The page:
Recently three of the best and most knowledgeable Microsoft MVPs—Dave Kawula, Cristal Kawula, and John O’Neil Sr.—got together to present a webinar that outlined seven things that sysadmins can do to protect and monitor the systems they’re in charge of. If you have time, I highly recommend that you watch the whole thing, because there’s a ton of value here for any sysadmin. But if your time is limited, do the next best thing and check out these key points from that presentation.
Ransomware attacks such as Kaseya are increasing all the time, and companies that thought they were adequately protected are finding out that’s not the case. Kaseya was a particularly nasty one because it hit thousands of organizations at the same time and attacked not only production servers but also backup targets and recovery servers.
When it comes to paying the ransom, companies are in a double bind, because they can’t afford NOT to pay (because their data is worth a lot more than the ransom), but they also in some cases can’t legally pay because paying would violate anti-terrorism laws. (That’s true in the EU, for instance.) Actually, make that a triple bind, because many companies feel like they can’t afford to implement the robust protections that would decrease the likelihood of getting hit in the first place.
This leads to the first tip: it’s not enough to have online backups, because modern ransomware can seek out and corrupt online backups too, as Kaseya did. You need to make backups that are: 1) offline, so the ransomware has a harder time getting to it, 2) immutable (that is, unchangeable), so that if the ransomware does get to the backup, it can’t change it, and 3) frequent. Think about how much drift the company can afford to put up within the event of a complete restore and set your on-prem backup schedule accordingly.
Even if a company does pay the ransom from a ransomware attack, it’s not a simple case of making the drop and suddenly everything is back to normal. One organization had 20+ days of downtime after an attack, for example. That’s 20+ days of non-profitability—basically hemorrhaging money. The cloud backups were useless because the ransomware got to them. They did have on-prem backups, but they were 4 months old, and their sysadmins had enabled deduplication on their backup appliance. Nobody ever tested how long a full-out recovery and restore would take—and it took over 81 hours for one of their primary restores of the single VM that held most of the data they needed.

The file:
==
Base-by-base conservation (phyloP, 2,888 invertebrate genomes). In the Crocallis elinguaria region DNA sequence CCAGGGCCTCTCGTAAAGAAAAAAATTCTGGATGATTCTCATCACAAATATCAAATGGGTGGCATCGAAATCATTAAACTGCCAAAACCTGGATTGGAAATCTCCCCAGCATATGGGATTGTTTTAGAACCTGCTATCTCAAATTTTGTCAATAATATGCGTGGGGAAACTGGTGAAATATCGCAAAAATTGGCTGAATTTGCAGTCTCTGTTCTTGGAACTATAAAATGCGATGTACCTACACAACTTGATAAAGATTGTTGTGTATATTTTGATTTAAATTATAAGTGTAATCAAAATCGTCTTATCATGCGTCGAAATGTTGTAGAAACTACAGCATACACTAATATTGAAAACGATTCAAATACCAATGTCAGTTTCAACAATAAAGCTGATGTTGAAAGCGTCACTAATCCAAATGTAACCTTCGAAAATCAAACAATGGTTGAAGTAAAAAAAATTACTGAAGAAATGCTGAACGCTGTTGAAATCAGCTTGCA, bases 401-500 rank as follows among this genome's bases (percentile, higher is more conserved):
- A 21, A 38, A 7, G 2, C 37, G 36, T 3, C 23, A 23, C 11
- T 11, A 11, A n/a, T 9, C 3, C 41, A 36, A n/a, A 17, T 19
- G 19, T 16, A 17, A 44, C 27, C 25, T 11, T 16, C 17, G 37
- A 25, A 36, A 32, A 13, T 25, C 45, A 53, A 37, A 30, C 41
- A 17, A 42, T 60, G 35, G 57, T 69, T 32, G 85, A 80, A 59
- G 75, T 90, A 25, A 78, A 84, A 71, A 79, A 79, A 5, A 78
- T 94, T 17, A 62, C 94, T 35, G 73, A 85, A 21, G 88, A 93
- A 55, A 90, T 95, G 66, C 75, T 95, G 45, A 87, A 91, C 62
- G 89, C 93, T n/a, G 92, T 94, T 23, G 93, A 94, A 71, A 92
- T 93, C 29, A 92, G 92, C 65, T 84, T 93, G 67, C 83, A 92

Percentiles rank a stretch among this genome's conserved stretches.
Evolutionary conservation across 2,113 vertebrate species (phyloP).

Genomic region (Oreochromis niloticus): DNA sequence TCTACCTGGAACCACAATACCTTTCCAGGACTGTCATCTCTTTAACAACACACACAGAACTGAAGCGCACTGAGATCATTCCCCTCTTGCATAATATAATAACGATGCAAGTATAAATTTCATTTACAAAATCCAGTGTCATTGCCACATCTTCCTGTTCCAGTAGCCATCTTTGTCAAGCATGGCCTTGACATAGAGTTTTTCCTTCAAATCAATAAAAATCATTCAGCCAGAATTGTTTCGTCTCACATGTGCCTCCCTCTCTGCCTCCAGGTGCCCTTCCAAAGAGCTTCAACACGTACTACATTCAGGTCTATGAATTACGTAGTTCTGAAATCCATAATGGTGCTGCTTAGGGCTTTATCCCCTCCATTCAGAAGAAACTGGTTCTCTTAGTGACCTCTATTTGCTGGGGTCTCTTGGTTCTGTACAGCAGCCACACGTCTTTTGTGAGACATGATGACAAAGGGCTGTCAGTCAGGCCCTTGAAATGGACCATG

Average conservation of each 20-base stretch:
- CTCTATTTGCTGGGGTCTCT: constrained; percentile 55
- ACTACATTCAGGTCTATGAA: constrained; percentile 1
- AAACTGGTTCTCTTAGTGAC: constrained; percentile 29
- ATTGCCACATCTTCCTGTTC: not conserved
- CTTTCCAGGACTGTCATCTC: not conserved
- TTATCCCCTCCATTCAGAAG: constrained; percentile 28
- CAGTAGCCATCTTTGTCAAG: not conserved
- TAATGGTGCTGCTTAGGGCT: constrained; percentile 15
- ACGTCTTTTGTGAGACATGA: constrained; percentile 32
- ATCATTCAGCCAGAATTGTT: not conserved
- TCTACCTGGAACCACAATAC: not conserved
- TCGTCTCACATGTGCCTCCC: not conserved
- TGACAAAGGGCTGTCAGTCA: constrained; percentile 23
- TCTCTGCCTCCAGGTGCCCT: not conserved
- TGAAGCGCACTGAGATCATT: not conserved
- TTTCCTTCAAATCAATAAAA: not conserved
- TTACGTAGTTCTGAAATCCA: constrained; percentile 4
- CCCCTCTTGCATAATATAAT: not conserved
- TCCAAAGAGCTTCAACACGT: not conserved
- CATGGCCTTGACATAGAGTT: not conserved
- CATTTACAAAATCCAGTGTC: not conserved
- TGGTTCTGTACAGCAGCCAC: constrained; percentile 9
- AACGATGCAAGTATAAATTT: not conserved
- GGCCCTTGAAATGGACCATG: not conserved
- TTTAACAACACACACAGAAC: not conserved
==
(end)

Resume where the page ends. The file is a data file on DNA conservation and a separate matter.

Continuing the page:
Lesson learned here: deduplication is all well and good as far as efficiency of storage, but it can negatively impact restore speeds. If you’re not sure what the best trade-off is in your situation, do a test. Are 81 hours for restoring a backup acceptable? If not, what is an acceptable time? Configure your backup appliances accordingly.
Every sysadmin is probably familiar with this scenario: it’s Patch Tuesday and you forgot to put your servers in maintenance mode. It’s the middle of the night, and suddenly your phone starts blowing up with tons of alerts coming from every direction. Receiving alerts from your servers is important, of course, but the sheer volume of alerts can approach the level of ridiculous at times. High message volume can, ironically enough, also cause you to miss important messages because you get overwhelmed, and they all start sounding like white noise to you.
When you use Microsoft 365 Defender, everything is automated, but it’s important to realize that, even though you do want to automate the collection and correlation of alerting, automation is not really the point. At the end of the day, the reason we’re doing all that is so we as professionals—people with knowledge and training—can quickly look at what we’re being presented and decide to take action. The goal isn’t to automate so we don’t have to worry about things; it’s to automate so that the information we do get is timely and thoroughly correlated.
Microsoft has some great solutions to help you filter that noise. Look at Azure Sentinel’s capabilities, for example. Sentinel is a scalable, cloud-native security information event management (SIEM) and security orchestration automated response (SOAR) solution that can help you automate smart.